I also took a little bit of a lead from Robert Caro. I took a little bit of a lead from him not in what I wrote — I have some questions about Caro's work on [Lyndon B.] Johnson [in "The Years of Lyndon Johnson"] — but the sweep of the work I found very impressive, that he did really, really extensive research. He wasn't always right in the conclusions he drew. There are some issues in my own book that I question him about, but [I appreciated] the idea of doing a really thorough, complete background on all the issues that come up so that you get to the heart of matters. Even if it takes great detail, it's necessary and important to explain what really occurred and what the limits were, what the possibilities were and so forth. Caro was partly a model for me in doing that and in delving [as] deeply as I did into the Congressional Record and personal papers of people connected to Humphrey. I would say that Caro's work said to me, "Don't be deterred; go as deeply as you want into the sources and get at it all before you write what you do." I would say that was an influence. [Offner also cited Randall Bennett Woods' "Fulbright," James Chace's "Acheson" and Richard Hofstadter's "The American Political Tradition and the Age of Reform" as influences.]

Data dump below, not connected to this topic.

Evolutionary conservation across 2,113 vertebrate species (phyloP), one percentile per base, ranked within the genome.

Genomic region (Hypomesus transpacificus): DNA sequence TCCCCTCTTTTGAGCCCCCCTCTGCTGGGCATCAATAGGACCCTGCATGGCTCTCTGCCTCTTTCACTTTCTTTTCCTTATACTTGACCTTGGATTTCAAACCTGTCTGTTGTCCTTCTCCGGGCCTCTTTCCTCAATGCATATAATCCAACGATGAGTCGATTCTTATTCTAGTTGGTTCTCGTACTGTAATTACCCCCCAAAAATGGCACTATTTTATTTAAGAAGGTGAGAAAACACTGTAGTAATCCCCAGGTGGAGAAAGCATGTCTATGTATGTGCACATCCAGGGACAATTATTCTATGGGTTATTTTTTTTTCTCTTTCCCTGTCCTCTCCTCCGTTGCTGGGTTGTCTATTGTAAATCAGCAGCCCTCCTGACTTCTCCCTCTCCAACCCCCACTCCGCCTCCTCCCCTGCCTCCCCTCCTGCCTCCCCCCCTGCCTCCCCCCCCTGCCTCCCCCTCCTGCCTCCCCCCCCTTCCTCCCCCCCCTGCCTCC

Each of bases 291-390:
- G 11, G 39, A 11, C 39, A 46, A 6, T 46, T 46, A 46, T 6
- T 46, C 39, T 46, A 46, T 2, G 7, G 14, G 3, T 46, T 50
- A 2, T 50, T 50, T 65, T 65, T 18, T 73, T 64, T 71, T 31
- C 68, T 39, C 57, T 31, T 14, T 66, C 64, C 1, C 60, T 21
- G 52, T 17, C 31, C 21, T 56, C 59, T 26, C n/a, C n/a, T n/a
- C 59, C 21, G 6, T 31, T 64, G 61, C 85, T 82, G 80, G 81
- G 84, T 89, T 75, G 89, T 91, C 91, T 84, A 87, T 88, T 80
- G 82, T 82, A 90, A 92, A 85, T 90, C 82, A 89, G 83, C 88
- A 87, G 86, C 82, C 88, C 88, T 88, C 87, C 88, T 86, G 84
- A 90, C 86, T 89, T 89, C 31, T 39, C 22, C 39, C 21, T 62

What's your favorite book of philosophy?

I don't read that much philosophy, but I will tell you what has influenced my [outlook], and it is a novel that's philosophy. I've always been a fan of Albert Camus. When I first met my wife back in 1958, we were on a bus together. We married three years later, and we've been married 57 years now. She's never forgotten that I ignored her the whole time we were on this bus trip for three hours reading Camus' "The Stranger." She's never let me forget! ... I would say that's my outlook; it's Camus-ian. I don't know that that will register very well in today's world.